Assessment of buried systems is somewhat limited by the concealed nature of being located below ground, however, is important and available. Assessment can help uncover potential issues or provide a preliminary condition evaluation to develop maintenance regimes to keep systems functioning well. Assessment of sewer systems can be done via camera scoping of the sewer pipe systems to look for blockages, cracks, low spots in the pipes or other issues. This video camera scoping can be completed during periodic flushing or cleaning of sewer systems as typically contractors doing this work offer these services. During flushing or camera scoping the sewers are accessed via manholes, catch basins, or other clean-out locations.

Assessment of domestic water supply systems is not so straightforward as the pipes are within a “closed” system that are under high water pressure. A water main does not have features that make it readily accessible such as manholes or clean-outs that sewer systems have, so a camera scope is not practical to complete. One form of assessment for domestic water supply systems is digging test pits to expose sections of the pipe for visual assessment.

Typically, the results of this type of assessment are fairly limited as a test pit only shows one section of the pipe and may not be representative of overall conditions. The cost of conducting a test pit to gain potentially limited results should also be carefully considered. Assessment can and should be completed at times when localized repairs are being completed. When a water main break is being repaired, the opportunity should be taken to assess the exposed portion of remaining pipe within the repair excavation as well as reviewing the inside condition of the pipe where possible.


Corporations’ reserve fund studies should include consideration for repairs and often replacement of buried services. Typically, significant repairs are not required at sites until perhaps the 20 or 30-year mark, although of course will vary from site to site based on initial installation and maintenance performed over the years. As repairs start to become necessary, they often occur at a greater rate and cost than in earlier years. It is prudent to plan for repairs as a site ages to help offset the often sudden or somewhat unknown nature of failures to these buried and concealed systems. Consideration should also be given to increasing allowances for repairs further as sites age. Since reserve fund studies are updated relatively frequently (every 3 years), any issues at these systems can be taken into account and adjustments made to ongoing or future allowances for repairs.

While planning for repair allowances is prudent, consideration should in particular be given to planning for eventual full or significant replacement of domestic water main systems, especially at townhouse sites which usually have long lengths of piping. There can come a time when water main breaks and related maintenance become too frequent or expensive such that a more general replacement approach becomes warranted for both the financial stability of a Corporation as well as the convenience of reliable water supply at the site. As capital planning engineers we have observed a trend in recent years towards Corporations more significant cost is not incurred to put temporary infrastructure in place. The difficulty with this approach is that installing a new system parallel to the existing may be challenging depending on the clearances to existing infrastructure that is to remain. For installation of new water mains, this includes maintaining proper clearances from sewer pipes, manholes, catch basins, etc. On sites with limited spaces this can be especially challenging.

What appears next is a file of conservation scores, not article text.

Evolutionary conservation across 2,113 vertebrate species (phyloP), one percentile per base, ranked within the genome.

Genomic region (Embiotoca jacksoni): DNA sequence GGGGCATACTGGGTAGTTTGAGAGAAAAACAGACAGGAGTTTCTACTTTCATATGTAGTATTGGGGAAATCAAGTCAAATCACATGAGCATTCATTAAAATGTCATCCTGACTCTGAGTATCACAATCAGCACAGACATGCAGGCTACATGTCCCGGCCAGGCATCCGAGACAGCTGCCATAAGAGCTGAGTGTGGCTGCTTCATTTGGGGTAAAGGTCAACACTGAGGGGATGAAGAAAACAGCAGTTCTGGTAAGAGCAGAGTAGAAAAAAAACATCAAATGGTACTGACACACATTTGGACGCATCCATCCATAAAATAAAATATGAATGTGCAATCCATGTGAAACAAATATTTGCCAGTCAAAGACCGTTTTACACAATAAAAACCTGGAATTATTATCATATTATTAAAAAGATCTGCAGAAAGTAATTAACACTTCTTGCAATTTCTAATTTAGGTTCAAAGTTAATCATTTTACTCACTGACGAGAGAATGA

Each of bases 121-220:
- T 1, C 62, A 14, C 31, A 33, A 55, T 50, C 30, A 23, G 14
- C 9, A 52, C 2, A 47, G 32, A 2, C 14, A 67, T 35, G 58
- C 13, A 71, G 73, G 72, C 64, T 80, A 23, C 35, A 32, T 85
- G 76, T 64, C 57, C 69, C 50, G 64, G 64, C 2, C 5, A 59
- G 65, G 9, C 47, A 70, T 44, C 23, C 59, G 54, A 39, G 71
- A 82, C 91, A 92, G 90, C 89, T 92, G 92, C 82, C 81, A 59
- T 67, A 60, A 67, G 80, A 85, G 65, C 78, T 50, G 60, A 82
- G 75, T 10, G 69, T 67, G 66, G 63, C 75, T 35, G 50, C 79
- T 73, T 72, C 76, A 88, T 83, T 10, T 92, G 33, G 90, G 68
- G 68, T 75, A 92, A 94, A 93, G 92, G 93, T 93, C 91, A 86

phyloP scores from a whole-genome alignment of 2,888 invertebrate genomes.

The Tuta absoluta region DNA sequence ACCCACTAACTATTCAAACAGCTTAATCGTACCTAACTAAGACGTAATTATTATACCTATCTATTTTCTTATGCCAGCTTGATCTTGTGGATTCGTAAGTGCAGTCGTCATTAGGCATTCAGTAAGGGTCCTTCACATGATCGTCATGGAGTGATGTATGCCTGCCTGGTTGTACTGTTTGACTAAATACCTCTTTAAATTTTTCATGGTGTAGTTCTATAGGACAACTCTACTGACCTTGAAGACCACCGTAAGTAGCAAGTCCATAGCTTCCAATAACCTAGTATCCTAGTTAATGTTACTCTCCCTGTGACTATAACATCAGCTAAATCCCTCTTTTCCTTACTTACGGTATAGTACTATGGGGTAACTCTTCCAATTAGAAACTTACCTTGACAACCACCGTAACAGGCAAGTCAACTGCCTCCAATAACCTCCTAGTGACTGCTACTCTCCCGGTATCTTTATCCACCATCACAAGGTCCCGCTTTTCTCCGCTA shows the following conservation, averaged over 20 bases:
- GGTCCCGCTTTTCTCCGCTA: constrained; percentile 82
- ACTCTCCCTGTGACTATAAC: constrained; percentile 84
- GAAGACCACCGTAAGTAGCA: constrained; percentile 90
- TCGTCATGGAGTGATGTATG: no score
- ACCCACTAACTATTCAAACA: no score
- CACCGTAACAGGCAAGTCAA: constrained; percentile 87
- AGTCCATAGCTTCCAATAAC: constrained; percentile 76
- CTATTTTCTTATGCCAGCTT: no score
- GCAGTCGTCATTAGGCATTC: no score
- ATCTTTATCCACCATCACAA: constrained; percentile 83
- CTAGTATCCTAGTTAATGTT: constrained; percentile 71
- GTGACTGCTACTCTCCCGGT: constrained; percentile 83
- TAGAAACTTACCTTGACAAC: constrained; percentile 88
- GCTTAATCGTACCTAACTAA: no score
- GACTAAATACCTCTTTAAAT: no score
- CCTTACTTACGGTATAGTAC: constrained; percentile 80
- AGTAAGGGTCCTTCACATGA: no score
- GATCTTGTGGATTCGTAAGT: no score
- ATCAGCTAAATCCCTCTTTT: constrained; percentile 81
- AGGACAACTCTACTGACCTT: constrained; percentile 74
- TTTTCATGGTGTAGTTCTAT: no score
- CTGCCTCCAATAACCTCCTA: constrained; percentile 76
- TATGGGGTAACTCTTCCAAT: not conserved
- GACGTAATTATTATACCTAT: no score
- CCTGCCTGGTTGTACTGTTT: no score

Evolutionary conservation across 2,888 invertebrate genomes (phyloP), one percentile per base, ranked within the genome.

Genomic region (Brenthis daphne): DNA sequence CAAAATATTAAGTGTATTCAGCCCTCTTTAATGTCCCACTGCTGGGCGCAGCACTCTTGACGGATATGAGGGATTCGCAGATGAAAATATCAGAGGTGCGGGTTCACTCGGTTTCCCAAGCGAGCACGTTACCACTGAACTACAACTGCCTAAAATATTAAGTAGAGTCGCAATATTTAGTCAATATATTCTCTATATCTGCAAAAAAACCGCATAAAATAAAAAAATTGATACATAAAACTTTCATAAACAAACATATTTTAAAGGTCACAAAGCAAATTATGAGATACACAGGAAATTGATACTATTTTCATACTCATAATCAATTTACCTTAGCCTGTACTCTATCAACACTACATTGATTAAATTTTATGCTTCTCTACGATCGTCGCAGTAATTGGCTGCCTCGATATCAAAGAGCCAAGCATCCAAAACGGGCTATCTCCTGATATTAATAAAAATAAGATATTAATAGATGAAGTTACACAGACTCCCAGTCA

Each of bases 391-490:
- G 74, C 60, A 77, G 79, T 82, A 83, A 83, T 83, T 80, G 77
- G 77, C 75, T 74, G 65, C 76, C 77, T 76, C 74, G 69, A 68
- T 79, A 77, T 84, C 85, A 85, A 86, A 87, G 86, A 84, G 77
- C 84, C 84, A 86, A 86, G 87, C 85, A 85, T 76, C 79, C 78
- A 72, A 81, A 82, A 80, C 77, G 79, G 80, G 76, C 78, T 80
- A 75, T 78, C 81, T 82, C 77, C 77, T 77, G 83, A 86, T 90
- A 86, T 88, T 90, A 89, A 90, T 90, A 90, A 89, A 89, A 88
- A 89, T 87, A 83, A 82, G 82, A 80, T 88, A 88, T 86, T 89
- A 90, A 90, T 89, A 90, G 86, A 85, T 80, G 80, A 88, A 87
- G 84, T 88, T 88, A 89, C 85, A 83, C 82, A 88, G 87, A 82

The second approach involves installing temporary bypass services. Afterwards, the existing service is removed, and the new service is installed in generally the same location/ layout. The ‘cons’ of this method are that it can be costly to set up. For water main replacements, temporary bypass installation involves installing pipes above grade that run across lawns, sidewalks, roads, etc. At vehicle or pedestrian crossings, temporary ramps or covers must be installed over the pipes to protect them. This creates additional inconvenience and potential site hazards for residents, which is usually otherwise minimized with the first approach mentioned above. The benefit of this approach is that, as long as the original pipe was installed with proper clearances, the installation/ layout of the new pipe is a more straightforward procedure and there is no need to decommission the old pipes as they are removed.

It should be appreciated that regardless of the approach taken, there will be site and service disruptions, which cannot be avoided, which residents should be made aware of before a project starts to help set related expectations.

While keeping a condominium’s buried services in good repair may not be the flashiest item on a Corporation’s to-do list, it certainly is one of the important ones. Out of sight should not be out of mind.

Tyler Brook is a Senior Capital Planning Engineer at Brown & Beattie Ltd. responsible for the technical assessment and financial planning analysis involved in conducting and overseeing countless Reserve Fund Studies and Performance Audits throughout the GTA and southwestern Ontario.

Matt Foster is a Managing Engineer with the Construction Review and Contract Administration team at Brown & Beattie Ltd. Matt primarily services GTA West including Peel, Halton, and Hamilton Regions. Matt is responsible for preparing technical specifications, and the subsequent review of the execution for related building envelope and infrastructure restoration projects. Brown & Beattie Ltd. provides professional services and expertise specializing in building maintenance, restoration, improvement and sustainability by listening to client objectives and clearly explaining technical issues. We assist our clients in achieving useable plans and sensible results.